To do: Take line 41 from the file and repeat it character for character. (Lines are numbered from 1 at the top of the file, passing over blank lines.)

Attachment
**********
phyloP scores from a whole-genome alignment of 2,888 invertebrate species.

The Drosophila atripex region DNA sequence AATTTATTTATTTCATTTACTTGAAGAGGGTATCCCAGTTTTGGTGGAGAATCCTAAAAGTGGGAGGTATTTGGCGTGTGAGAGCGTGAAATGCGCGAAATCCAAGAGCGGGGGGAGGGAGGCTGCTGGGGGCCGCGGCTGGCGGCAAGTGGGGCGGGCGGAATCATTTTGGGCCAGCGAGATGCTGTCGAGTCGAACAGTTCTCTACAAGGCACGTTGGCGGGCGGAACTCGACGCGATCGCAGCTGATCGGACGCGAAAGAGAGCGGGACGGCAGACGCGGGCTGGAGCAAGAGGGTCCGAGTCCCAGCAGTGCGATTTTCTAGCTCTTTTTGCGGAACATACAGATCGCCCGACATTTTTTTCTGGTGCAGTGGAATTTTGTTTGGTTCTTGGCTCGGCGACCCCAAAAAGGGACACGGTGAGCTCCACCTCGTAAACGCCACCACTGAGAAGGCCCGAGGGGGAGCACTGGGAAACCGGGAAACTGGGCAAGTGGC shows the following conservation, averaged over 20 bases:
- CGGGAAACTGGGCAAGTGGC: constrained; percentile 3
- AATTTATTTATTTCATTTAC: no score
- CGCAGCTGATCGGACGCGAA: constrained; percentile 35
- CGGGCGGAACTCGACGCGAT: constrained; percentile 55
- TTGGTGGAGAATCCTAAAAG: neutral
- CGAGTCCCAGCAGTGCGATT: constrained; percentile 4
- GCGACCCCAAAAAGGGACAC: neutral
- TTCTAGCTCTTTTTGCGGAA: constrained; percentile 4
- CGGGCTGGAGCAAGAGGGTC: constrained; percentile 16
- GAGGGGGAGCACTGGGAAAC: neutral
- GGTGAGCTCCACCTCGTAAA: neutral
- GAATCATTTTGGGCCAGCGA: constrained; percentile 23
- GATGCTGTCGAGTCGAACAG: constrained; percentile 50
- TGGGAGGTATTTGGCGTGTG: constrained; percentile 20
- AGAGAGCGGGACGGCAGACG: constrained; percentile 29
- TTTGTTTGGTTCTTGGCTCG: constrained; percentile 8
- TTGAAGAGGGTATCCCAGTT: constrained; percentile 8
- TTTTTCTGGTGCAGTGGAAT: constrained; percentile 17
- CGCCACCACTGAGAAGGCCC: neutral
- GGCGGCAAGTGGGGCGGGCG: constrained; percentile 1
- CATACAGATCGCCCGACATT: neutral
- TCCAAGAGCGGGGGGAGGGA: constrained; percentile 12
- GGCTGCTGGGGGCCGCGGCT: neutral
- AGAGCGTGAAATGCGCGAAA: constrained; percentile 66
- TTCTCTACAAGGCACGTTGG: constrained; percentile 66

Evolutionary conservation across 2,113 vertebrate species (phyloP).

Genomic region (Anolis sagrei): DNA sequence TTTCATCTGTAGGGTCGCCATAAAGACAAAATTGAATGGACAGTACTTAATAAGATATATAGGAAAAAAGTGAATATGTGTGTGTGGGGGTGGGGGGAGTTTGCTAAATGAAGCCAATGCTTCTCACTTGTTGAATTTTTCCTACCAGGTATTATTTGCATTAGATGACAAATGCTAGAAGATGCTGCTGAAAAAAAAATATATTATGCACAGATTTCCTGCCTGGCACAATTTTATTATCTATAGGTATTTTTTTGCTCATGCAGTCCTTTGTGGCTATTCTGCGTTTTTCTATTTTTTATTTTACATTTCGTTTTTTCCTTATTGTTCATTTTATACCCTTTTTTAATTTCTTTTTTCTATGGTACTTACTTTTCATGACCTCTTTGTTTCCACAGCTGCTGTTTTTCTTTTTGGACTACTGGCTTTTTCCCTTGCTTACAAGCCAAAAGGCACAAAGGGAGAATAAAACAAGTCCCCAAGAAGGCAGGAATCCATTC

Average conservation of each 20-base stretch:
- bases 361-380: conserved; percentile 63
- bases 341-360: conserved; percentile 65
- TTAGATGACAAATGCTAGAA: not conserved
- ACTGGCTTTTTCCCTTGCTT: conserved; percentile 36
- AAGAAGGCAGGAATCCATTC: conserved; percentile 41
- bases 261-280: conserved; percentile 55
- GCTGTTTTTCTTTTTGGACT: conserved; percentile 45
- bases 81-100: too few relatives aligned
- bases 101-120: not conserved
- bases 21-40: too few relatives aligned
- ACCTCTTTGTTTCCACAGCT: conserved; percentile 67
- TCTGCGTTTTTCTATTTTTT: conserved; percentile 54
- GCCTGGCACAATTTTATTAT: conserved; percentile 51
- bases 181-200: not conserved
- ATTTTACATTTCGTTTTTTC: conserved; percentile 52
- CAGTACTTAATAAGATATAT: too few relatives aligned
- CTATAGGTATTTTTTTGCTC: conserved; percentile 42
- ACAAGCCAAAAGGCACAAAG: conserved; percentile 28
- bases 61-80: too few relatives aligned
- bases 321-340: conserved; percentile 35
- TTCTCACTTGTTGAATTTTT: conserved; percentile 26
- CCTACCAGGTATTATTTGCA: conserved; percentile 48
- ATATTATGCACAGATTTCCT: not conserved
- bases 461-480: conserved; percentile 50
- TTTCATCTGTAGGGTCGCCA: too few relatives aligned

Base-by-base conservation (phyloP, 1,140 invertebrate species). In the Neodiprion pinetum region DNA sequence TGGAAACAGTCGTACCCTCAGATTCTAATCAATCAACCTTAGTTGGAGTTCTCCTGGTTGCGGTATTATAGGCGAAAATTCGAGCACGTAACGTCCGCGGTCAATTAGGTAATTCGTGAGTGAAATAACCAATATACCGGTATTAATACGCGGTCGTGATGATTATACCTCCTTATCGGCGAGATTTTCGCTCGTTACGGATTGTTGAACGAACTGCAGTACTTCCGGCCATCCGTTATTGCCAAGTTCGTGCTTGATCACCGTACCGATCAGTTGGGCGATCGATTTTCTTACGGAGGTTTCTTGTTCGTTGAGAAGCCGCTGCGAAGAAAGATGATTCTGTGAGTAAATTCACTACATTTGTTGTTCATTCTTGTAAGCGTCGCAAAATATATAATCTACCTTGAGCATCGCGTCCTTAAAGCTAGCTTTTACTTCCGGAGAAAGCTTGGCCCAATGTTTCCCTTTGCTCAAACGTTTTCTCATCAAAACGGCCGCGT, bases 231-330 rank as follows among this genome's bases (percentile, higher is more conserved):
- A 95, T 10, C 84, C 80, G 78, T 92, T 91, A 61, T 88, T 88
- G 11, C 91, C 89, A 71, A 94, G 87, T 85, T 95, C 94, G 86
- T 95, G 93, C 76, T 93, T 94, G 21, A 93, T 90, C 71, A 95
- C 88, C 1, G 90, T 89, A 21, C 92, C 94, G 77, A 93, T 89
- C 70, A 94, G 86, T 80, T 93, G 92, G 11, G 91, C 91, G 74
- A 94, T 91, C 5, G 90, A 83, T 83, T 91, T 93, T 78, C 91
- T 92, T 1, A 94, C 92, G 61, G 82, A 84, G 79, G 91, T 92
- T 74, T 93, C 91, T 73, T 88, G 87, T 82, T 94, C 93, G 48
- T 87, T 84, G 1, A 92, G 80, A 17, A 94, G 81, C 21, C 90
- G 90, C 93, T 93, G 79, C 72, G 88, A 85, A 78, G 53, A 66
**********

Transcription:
- ACCTCTTTGTTTCCACAGCT: conserved; percentile 67